By Paige R. Penland

One sunny destination that our travelers will be eagerly anticipating is Tamarindo, Costa Rica, best known for its surf, sand, and nesting sea turtles.

But there’s so much more.

Before we get to the listicle portion of this blog post, however, let’s go ahead and discuss the surf. You may have already seen Tamarindo’s star turn in the epic 1994 surf documentary, “Endless Summer II.”



Photo Courtesy of Wikimedia Commons

Witch’s Rock is just one of dozens of breaks where your surf instructor can take you.

We realize that you’re traveling with us because you don’t want to skip a beat with your career. But, if you’ve ever wanted to learn to surf, just know that Tamarindo is one of the top surfing destinations in the Americas, with more than a dozen surf schools and the scores of free agents offering to teach you everything by the hour. Breaks range from “perfect for beginners” right in town, to the “expert only” waves near Playa Negra.

This is your chance to scratch that off your bucket list, and instructors will happily work around your hours. We can help arrange everything.

The city of Tamarindo is small—you can probably walk from one end to the other in half an hour, though you’d miss a lot at that speed. The scene is laid back, the view perfect, and the beer ice cold.

It’s also well developed and touristy, which has earned it the moniker “Tamagringo” in some circles. Let the cynics complain about the lack of authenticity. Tamarindo’s popularity also means high-quality shared workspaces, familiar brands from home at upscale grocery stores and markets, reliable electricity and wifi, and an enormous variety of restaurants, tour offices, spa treatments, yoga classes, and just about everything else under the sun.

Besides, if you want to see the “real” Costa Rica, it’s just a few minutes away. Literally—there’s a US$1 boat taxi from the northern end of Tamarindo across an estuary to Playa Grande, a much less developed surf town scattered throughout a forested national park.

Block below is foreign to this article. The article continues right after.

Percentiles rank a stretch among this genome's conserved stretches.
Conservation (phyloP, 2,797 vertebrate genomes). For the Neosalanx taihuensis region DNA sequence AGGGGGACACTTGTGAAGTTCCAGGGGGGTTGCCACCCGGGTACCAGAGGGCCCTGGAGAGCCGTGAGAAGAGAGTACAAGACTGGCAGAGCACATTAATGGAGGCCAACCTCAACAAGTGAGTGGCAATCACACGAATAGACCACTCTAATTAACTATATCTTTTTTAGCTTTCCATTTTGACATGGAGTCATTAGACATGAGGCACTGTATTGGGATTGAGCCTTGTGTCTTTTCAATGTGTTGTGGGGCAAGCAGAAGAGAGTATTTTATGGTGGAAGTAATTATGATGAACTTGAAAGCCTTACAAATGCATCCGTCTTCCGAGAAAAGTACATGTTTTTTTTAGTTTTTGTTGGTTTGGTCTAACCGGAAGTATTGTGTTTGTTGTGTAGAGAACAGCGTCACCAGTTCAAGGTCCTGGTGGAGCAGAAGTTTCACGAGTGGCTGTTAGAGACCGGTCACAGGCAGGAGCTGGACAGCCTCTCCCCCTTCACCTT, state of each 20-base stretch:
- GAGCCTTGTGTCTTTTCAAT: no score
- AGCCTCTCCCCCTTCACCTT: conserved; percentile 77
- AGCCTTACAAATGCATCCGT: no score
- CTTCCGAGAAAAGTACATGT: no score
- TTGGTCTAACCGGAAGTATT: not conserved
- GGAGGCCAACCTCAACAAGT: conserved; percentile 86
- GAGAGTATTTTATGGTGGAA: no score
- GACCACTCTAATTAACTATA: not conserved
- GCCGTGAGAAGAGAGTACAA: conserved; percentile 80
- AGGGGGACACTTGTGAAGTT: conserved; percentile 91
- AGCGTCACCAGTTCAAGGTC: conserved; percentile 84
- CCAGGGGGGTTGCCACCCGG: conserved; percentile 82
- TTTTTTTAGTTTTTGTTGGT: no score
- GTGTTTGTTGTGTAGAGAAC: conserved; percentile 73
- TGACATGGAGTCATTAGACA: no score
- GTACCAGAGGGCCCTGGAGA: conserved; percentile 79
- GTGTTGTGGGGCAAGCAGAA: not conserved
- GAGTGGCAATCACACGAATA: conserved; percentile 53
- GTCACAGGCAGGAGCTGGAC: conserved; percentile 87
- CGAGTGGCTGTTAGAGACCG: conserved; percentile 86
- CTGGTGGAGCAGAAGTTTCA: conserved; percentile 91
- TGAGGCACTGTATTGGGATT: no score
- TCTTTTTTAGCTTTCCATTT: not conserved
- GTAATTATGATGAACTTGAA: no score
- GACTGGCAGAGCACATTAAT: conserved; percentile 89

If that’s not authentic enough, catch a bus 20 minutes inland to Santa Cruz, a “folkloric city” of festivals and traditional handicrafts that has been inhabited for some 5000 years. It doesn’t get more authentic than that, folks. (It’s a great little town, so do check it out.)

Tamarindo is a world-class tourist destination because it’s amazing. This list barely touches on all the tours, classes, day trips, and weekend destinations that are on offer. Zip lines, diving excursions, ATV rentals, waterfall rapelling—it’s all available right here. Check our favorite regional website,, for more information on what awaits in this sunniest corner of Costa Rica.


What to Do In & Around Tamarindo: The Listicle

1. Go Fish


Photo Courtesy of Wikimedia Commons

Your social media selfies are about to get so much more fun.

Tamarindo is also a sport-fishing hotspot, with some 30 registered charters ready to take you on a deep-sea adventure. Most offer both catch-and-release and catch-and-eat fishing; ask and they’ll prepare your fish for you. You’ll need a Costa Rican fishing license (US$15 for eight days), sunscreen, and a full day to give this a try.

2. See Sea Turtles

The entire 10-kilometer length of Playa Grande, just north of Tamarindo, is entirely protected as part of Las Baulas National Marine Park. While surfers, beach bums, and backpackers are all welcome on this little-developed swath of tropical forest and sand, the nights (6pm–6am) from October through March belong to nesting leatherback turtles.